Searching over 5,500,000 cases.


searching
Buy This Entire Record For $7.95

Download the entire decision to receive the complete text, official citation,
docket number, dissents and concurrences, and footnotes for this case.

Learn more about what you receive with purchase of this case.

TRP International Inc. v. Proimtu MMI LLC

Supreme Court of Nevada

April 6, 2017

TRP INTERNATIONAL, INC., A DELAWARE CORPORATION, Appellant,
v.
PROIMTU MMI LLC, A NEVADA LIMITED LIABILITY COMPANY, Respondent.

         Appeal from a district court order granting a motion to amend judgment or, alternatively for reconsideration, vacating a prior judgment, and denying a motion to dismiss. Fifth Judicial District Court, Nye County; Steven Elliott, Judge.

         Dismissed.

          Pintar Albiston, LLP, and Becky Ann Pintar, Las Vegas, for Appellant.

          Fennemore Craig, P.C., and Christopher H. Byrd and Brenoch R. Wirthlin, Las Vegas, for Respondent.

          BEFORE HARDESTY, PARRAGUIRRE and STIGLICH, JJ.

          OPINION

          PER CURIAM.

         In this appeal, we consider whether an order granting a motion to amend or reconsider a final judgment and vacating the judgment is appealable as a special order after final judgment. We conclude that it is not and therefore dismiss this appeal.

         FACTS AND PROCEDURAL HISTORY

         Respondent Proimtu MMI LLC filed an amended complaint alleging several causes of action related to the construction of a solar electricity plant in Tonopah. On February 16, 2016, the district court entered an order granting appellant TRP International, Inc.'s motion to dismiss the claims asserted by Proimtu against it and certified the judgment as final under NRCP 54(b). Proimtu timely filed a tolling motion pursuant to NRCP 59(e), see NRAP 4(a)(4)(C), asking that the district court amend or reconsider the order dismissing the complaint and allow the action to proceed. The district court granted the motion, vacated the February 16, 2016, order granting the motion to dismiss, and denied the motion to dismiss. TRP appeals from this order.

         This court entered an order directing TRP to show cause why this appeal should not be dismissed for lack of jurisdiction, questioning whether the order granting the motion to amend and vacating the order granting the motion to dismiss is appealable. TRP has filed a response and Proimtu has replied.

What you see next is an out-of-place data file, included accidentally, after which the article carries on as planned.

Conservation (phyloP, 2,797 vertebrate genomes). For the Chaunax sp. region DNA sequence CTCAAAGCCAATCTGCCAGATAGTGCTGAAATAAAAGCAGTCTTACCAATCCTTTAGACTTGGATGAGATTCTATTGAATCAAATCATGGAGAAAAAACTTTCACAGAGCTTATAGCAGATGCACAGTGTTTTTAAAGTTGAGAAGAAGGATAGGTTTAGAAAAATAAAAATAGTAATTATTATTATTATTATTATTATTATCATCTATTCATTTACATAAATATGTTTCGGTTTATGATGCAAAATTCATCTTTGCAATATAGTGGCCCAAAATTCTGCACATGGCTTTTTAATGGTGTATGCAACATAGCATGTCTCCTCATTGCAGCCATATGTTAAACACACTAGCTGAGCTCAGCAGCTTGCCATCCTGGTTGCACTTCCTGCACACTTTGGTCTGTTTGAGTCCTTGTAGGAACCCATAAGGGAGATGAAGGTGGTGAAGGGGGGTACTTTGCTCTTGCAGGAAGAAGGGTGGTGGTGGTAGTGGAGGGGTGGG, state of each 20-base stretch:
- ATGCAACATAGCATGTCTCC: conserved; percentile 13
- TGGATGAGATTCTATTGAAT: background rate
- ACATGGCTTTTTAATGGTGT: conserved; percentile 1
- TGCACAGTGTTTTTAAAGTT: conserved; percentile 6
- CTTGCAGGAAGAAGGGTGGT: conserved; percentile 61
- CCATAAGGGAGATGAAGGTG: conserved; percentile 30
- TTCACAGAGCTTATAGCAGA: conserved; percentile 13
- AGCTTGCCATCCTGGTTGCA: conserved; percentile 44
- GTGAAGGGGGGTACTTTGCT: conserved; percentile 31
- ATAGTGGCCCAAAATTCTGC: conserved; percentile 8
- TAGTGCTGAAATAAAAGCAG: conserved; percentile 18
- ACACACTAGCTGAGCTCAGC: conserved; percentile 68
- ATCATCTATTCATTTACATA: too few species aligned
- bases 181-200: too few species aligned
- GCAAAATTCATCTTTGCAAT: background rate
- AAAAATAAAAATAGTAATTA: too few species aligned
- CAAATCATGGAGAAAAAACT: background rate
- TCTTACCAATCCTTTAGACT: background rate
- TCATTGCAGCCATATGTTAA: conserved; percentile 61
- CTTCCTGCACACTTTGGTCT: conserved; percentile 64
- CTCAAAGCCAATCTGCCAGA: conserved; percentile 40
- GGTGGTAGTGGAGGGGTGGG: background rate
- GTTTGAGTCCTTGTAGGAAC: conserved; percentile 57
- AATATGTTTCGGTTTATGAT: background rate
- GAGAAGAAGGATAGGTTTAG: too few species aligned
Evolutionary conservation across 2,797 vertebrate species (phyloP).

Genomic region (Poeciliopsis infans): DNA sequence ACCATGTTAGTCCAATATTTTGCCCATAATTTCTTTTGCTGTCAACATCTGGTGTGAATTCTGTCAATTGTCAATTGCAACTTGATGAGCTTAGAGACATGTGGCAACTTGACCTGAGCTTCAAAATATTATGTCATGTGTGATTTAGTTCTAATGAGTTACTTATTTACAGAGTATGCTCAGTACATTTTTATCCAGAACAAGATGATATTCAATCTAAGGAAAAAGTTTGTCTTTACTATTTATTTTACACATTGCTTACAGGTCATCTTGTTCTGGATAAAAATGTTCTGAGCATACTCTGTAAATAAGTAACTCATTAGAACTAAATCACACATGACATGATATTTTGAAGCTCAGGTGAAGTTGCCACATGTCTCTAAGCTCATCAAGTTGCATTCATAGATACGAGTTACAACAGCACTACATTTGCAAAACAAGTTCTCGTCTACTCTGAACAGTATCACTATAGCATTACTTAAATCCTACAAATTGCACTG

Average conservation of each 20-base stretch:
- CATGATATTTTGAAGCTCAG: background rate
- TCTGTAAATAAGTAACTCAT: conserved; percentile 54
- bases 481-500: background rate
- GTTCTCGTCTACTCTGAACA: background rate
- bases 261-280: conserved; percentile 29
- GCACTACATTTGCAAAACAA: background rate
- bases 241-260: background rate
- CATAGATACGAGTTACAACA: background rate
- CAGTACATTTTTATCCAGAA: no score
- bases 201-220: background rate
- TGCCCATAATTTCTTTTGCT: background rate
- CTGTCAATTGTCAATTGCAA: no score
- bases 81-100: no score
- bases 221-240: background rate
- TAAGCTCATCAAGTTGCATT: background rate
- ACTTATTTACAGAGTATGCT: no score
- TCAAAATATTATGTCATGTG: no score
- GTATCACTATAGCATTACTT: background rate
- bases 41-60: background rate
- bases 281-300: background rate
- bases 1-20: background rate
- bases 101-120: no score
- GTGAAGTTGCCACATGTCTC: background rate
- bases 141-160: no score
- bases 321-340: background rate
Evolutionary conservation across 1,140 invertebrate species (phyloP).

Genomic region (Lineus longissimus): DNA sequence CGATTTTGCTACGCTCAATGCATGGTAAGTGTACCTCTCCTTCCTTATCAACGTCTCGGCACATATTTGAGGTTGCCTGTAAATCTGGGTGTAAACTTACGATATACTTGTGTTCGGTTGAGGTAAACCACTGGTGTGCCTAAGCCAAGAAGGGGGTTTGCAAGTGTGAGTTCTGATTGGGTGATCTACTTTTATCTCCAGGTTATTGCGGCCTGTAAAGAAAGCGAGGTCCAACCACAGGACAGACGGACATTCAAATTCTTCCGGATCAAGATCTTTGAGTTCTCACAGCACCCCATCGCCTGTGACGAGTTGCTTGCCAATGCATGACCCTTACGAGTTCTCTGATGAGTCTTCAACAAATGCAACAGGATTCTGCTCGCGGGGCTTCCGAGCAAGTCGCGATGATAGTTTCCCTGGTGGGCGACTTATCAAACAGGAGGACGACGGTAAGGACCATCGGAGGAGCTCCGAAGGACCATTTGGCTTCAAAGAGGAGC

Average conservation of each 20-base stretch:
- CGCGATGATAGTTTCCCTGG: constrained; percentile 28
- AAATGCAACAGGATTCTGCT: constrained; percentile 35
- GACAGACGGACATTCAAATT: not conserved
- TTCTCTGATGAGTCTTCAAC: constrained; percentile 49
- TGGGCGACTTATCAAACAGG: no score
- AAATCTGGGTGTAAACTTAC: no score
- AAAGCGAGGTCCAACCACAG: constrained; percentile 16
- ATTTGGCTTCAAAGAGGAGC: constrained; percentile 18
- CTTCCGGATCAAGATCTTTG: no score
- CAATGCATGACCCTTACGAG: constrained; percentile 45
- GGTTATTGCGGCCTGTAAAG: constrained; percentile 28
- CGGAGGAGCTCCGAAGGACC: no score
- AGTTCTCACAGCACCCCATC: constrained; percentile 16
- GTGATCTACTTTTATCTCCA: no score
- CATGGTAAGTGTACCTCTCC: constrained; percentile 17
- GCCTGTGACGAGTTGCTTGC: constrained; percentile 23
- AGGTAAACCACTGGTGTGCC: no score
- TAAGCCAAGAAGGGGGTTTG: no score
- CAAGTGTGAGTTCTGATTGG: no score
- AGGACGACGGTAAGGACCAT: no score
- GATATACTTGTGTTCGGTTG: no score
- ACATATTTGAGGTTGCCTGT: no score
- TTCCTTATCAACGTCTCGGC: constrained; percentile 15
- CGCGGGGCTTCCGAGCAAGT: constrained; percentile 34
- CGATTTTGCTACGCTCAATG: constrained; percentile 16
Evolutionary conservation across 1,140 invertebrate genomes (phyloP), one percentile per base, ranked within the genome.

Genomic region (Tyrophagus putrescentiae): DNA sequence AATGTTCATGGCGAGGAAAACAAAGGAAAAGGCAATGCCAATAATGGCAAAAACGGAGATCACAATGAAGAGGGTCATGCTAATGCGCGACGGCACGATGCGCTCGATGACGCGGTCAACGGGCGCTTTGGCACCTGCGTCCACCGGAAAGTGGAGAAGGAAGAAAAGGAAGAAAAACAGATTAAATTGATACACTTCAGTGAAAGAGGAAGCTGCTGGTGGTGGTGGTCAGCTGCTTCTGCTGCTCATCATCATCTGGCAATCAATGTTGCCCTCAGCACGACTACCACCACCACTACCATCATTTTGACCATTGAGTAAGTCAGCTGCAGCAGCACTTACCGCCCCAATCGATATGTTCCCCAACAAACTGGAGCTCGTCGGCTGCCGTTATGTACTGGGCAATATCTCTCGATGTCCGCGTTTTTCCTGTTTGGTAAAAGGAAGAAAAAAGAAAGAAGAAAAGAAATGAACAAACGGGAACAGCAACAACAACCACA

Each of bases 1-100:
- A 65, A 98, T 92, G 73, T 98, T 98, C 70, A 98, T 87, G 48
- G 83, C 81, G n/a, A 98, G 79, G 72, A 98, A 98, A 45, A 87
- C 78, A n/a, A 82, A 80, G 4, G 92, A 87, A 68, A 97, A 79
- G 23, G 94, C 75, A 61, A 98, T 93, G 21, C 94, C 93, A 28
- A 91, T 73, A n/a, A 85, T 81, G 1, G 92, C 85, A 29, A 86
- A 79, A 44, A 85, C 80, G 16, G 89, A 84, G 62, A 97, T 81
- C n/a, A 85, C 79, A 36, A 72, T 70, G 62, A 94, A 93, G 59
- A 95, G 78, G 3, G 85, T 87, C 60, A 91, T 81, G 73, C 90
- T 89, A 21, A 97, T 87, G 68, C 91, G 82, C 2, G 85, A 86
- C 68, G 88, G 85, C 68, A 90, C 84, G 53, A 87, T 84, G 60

DISCUSSION

         TRP contends that the challenged order is appealable as a special order after final judgment where the February 16, 2016, order is a final judgment (under NRCP 54(b)), and the challenged order was subsequently entered and substantively affects TRP's rights arising from the February 16, 2016, order. See Gumm v. Mainor, 118 Nev. 912, 920, 59 P.3d 1220, 1225 (2002) (defining an appealable special order after final judgment as a post-judgment order that affects the rights of a party to the action, growing out of the previously entered judgment). Proimtu counters that orders amending or vacating a judgment are not appealable under NRAP 3A(b) or this court's caselaw, and an order denying a motion to dismiss is an interlocutory nonappealable order. Proimtu specifically asserts that the order is not a special order after final judgment because once the judgment is vacated, there can be no special order after final judgment.

         The final judgment in this case (pursuant to NRCP 54(b)) was the February 16, 2016, order granting TRFs motion to dismiss. The post-judgment order granting the motion to amend or for reconsideration and vacating the judgment affected TRP's rights arising from the final judgment because TRP was once again subject to Proimtu's claims. Thus, the challenged order could arguably be interpreted as meeting the definition of a special order after final judgment and deemed appealable under NRAP 3A(b)(8).[1] See, e.g., Bates v. Nev. Sav. & Loan Ass'n, 85 Nev. 441, 443, 456 P.2d 450, 452 (1969) (stating that an order granting a motion for rehearing is appealable as a special order after final judgment).

         However, this court has also held that a post-judgment order vacating a final judgment is not a special order after final judgment. In Reno-Hilton Resort Corp. v. Verderber, 121 Nev. 1, 6 n.24, 106 P.3d 134, 137 n.24 (2005), this court noted that an order granting a motion for a new trial cannot be a special order after final judgment because once a new trial is granted, the judgment is vacated. Thus, an order granting a new trial would be a nonappealable interlocutory order if it were not independently appealable under NRAP 3A(b)(2). More recently, in Estate of Adams v. Fallini, 132 Nev., Adv. Op. 81, 386 P.3d 621, 624 (2016), we concluded that a post-judgment order granting a motion to set aside the judgment under NRCP 60(b) for fraud upon the court was interlocutory and not appealable. See also 15B Charles Alan Wright, Arthur R. Miller & Edward H. Cooper, Federal Practice and Procedure ยง 3916 (2d ed. 1992 and Supp. 2017) ("Orders granting motions to vacate should be treated in the same way as orders granting a new trial, and ordinarily are. An order that vacates a judgment and sets the stage for further trial court proceedings is not final."). Similarly, we conclude that an order granting a motion to amend or ...


Buy This Entire Record For $7.95

Download the entire decision to receive the complete text, official citation,
docket number, dissents and concurrences, and footnotes for this case.

Learn more about what you receive with purchase of this case.